Mt. Washington 2000
Adventures on the Rockpile
We awoke at 4am to clear skies at the cabin, but a dark cloud above the summit of Washington. We tried our best, but the World's Worst Weather kicked our sorry asses.
Turning back at the Lion Head, 10am, after winds on the Alpine Garden made progress impossible. The observatory recorded winds of 102 mph with gusts to 120 mph at that time, with a temperature of -12oF.
The Octopus is disappointed, but not defeated.
We tried again two weeks later, with only myself, Scott Fitzgerald, Paul Rozelle, and The Octopus going back for more. Once again, we were on the backside of a storm system, and this one had dumped a significant amount of snow on top of a week-old rain crust. Each stab of an ice ax revealed multiple layers within the snowpack, and we even saw fracture lines across several moderate slopes near the summit. The blowing snow was our worst problem--however, in the Gulf of Slides, two skiers didn't heed the warnings and were caught in an avalanche.
Lion Head Winter Route
To bypass avalanche danger around Tuckerman Ravine, an
old, eroded path up Lion Head is used during the winter. You need to
be comfortable with steep snow, steep rock, steep roots, and the
occasional brown ice patch.
An exposed, windblown, desolate place, with the Lion Head itself in the distance.
High winds scour the summit, blowing tons of snow into Tuckerman Ravine.
We reached the summit two hours later, with 50 mph winds and a ground blizzard preventing us from enjoying the visit.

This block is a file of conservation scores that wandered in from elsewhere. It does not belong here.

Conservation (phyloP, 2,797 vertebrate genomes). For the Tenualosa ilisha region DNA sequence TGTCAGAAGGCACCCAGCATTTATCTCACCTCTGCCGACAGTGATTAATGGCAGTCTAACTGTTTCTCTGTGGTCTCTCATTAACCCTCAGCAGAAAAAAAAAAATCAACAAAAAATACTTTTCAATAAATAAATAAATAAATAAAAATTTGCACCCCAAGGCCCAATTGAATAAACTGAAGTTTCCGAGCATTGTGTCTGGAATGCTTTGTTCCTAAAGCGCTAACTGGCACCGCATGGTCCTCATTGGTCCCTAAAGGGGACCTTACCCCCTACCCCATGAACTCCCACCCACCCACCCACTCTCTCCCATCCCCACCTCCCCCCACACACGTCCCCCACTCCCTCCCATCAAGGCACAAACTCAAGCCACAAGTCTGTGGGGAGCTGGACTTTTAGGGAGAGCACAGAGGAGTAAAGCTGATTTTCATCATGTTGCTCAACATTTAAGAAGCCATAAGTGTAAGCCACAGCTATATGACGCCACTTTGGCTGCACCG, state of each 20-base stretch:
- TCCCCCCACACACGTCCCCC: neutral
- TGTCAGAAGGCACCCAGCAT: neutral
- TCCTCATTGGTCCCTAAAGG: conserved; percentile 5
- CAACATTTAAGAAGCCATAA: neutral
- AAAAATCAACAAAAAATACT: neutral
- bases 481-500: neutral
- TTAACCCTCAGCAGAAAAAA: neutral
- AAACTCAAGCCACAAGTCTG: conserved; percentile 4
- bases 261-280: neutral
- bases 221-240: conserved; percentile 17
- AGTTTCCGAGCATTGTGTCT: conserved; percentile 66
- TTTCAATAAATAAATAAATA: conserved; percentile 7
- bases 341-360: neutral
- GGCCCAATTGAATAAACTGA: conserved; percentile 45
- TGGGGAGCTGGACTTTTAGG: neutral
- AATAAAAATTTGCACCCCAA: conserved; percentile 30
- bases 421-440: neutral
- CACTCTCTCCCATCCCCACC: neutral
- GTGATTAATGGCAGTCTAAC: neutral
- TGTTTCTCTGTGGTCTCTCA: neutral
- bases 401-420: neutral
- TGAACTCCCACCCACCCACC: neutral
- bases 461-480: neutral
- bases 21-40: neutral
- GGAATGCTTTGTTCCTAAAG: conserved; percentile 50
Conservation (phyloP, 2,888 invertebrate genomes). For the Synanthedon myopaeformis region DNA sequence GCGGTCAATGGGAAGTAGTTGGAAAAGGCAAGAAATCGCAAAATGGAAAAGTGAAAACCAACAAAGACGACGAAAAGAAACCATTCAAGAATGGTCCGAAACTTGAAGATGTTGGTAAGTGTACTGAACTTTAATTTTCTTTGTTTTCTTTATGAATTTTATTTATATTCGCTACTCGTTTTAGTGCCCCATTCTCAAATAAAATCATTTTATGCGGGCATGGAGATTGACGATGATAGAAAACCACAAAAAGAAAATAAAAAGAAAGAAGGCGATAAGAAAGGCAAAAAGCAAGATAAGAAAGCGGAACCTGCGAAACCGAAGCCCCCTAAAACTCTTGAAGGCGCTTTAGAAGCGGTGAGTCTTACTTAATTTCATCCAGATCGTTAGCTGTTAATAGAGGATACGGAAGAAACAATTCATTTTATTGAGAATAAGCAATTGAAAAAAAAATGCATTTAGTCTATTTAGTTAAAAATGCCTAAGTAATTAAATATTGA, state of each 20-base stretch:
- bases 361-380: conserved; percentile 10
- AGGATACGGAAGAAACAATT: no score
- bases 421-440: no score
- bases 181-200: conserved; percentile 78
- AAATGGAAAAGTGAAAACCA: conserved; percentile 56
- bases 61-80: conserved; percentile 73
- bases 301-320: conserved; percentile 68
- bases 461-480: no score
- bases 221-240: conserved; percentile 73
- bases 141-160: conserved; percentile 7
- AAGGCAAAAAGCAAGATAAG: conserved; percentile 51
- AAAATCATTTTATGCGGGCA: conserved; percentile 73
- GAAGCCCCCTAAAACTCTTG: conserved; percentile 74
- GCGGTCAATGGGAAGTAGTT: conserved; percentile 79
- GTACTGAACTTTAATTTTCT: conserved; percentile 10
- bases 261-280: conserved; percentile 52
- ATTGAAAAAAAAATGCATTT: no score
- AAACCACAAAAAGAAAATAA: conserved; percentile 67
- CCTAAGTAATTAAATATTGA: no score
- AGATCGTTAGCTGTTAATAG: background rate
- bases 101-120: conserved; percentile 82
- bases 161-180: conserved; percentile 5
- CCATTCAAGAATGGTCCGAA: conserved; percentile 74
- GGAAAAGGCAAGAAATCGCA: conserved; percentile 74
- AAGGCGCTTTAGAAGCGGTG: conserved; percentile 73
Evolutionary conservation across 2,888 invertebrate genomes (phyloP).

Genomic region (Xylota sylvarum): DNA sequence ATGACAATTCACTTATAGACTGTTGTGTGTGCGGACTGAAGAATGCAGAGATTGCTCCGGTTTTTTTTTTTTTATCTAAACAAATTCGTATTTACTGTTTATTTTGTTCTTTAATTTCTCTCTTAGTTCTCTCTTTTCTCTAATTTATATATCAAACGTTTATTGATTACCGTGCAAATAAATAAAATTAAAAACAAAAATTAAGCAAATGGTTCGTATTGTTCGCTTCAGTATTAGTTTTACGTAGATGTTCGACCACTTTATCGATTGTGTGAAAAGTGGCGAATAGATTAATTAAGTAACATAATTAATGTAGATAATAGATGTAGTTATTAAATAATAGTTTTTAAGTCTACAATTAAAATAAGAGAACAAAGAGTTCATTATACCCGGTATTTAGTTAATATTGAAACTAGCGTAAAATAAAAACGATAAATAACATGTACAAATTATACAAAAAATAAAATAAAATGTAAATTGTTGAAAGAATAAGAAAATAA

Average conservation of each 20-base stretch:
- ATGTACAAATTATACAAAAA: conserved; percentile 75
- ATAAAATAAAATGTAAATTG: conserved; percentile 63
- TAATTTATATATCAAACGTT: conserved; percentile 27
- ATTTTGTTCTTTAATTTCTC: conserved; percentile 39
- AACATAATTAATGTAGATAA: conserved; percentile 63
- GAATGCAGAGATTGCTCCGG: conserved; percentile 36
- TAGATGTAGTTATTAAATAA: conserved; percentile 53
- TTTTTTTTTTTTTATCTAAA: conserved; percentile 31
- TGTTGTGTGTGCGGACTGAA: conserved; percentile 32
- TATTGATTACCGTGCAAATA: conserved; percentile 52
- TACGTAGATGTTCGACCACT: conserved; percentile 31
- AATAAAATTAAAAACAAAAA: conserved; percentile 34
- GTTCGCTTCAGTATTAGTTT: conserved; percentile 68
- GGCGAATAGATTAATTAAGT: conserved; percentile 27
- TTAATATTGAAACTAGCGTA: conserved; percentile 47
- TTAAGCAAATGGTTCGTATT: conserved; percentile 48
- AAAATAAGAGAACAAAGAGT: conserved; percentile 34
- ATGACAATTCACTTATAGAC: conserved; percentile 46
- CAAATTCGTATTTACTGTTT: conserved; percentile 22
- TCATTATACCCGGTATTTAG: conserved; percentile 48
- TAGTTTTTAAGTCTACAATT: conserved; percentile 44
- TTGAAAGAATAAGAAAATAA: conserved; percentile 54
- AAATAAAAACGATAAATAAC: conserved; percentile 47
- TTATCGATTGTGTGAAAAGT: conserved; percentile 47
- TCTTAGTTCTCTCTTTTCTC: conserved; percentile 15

The MITOC Intervale Cabin has some interesting neighbors, as this photo (taken on the way to the Tuckerman Tavern) demonstrates. I knew the Granite State had lenient gun laws, but it seems someone had too much fun with their howitzer.
Treeline, below Lion Head
Once again, we hit treeline early, giving us plenty of time to navigate the summit cone. The sky was clear, but strong winds blew a massive plume of snow off the Alpine Garden.
The last sheltered spot before the exposed Alpine Garden, this area often experiences more wind and turbulence than the slopes above. Tuckerman Ravine lies to the right.
With rocks, scrub, and even cairns buried under unusually deep snow, we had nothing to see for most of the descent. The blowing snow allowed 100' visibility, but there was nothing to see within 100'. Lack of a horizon or any features beyond the toes of one's boots can be disorienting. (Note: this isn't really a photo, but it's exactly correct in every detail)
A view across the Notch to Wildcat Ski Area opens up as we reach Lion Head once again. It's 2pm, yet dozens of people are still ascending into worsening conditions.
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